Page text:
ACCC urges members to contact your Senators in the next two weeks and ask them to support a permanent repeal of the SGR.

SGR Bill Heads to Senate—Contact Your Senators Today!

U.S. Capitol By Leah Ralph, Manager, Provider Economics and Public Policy, ACCC

On March 26, by a vote of 392-37 the U.S. House of Representatives overwhelmingly passed H.R. 2, the Medicare Access and CHIP Reauthorization Act of 2015, legislation to permanently repeal and replace Medicare’s sustainable growth rate (SGR) formula for physician reimbursement. Read a summary of the legislation here.

Rep. Michael C. Burgess, MD, (R-Texas), the bill’s primary sponsor, said in a statement, “This is the work of a collaborative body. . . .It is time to end the SGR. Let us never speak of this issue again.”

On March 25, the White House expressed support for the bill.

The Senate is expected to vote on the bill March 27, before Congress recesses for two weeks.

ACCC urges members to contact your Senators and ask them to support a permanent repeal of the SGR. As an expert in cancer care, they need to hear from you!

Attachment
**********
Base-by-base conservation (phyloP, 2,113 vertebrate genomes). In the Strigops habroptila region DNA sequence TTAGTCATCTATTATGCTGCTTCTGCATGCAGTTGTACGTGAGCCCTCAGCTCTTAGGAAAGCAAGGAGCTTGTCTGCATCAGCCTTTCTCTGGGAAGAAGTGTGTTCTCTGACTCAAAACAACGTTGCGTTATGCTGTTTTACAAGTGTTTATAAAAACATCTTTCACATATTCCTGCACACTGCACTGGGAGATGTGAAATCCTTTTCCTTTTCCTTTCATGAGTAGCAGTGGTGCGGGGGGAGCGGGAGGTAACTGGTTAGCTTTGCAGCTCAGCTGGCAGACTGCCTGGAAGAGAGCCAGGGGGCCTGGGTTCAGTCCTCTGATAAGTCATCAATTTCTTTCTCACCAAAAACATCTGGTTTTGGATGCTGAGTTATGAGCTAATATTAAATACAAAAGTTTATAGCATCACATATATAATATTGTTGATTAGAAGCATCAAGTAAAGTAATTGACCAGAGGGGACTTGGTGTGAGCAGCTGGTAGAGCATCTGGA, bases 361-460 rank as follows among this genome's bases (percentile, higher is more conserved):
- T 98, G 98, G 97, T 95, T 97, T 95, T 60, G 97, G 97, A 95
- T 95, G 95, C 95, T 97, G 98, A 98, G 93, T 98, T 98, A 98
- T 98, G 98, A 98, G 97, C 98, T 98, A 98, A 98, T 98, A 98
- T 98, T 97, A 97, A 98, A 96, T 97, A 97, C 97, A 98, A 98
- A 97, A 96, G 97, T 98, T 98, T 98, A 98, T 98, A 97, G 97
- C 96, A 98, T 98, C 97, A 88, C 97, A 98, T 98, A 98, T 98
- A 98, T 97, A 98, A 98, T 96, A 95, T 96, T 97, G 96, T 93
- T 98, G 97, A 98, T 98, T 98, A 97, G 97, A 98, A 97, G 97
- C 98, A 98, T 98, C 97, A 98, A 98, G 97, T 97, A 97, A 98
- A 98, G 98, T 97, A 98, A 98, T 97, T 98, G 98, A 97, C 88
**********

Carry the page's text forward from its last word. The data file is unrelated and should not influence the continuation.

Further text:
Call to Action: Support Permanent Repeal of the SGR!

by Leah Ralph, Manager, Provider Economics and Public Policy, ACCC

U.S. Capitol With another SGR deadline looming, leaders in the U.S. Senate and House are coming close to striking a bipartisan, bicameral deal to finally replace the broken Medicare Sustainable Growth Rate (SGR) formula.

On March 24, bipartisan leaders of the House Energy and Commerce and House Ways and Means Committees introduced H.R. 2, the Medicare Access and CHIP Reauthorization Act (MACRA), to permanently replace Medicare’s Sustainable Growth Rate (SGR). The agreement builds upon H.R. 1470, introduced last week.

H.R. 2 would create an improved physician payment system that rewards quality, efficiency, and innovation and put an end to the cycle of annual “doc fix” crises that have created uncertainty for millions of Medicare providers and beneficiaries for over a decade. As you well know, physicians need the assurance of predictable, appropriate payments in order to plan for the future and invest in the personnel and technologies that are essential to providing high-quality cancer care.

This is historic momentum on an issue that has plagued providers—and Congress— for years. This year’s compromise builds on last year’s efforts, and the window to get this bill across the finish line is narrowing. Join us in urging Congress to continue to work together to pass responsible legislation that appropriately reimburses patient care.

Contact your member of Congress to support a permanent repeal of the SGR. As an expert in cancer care, they need to hear from you!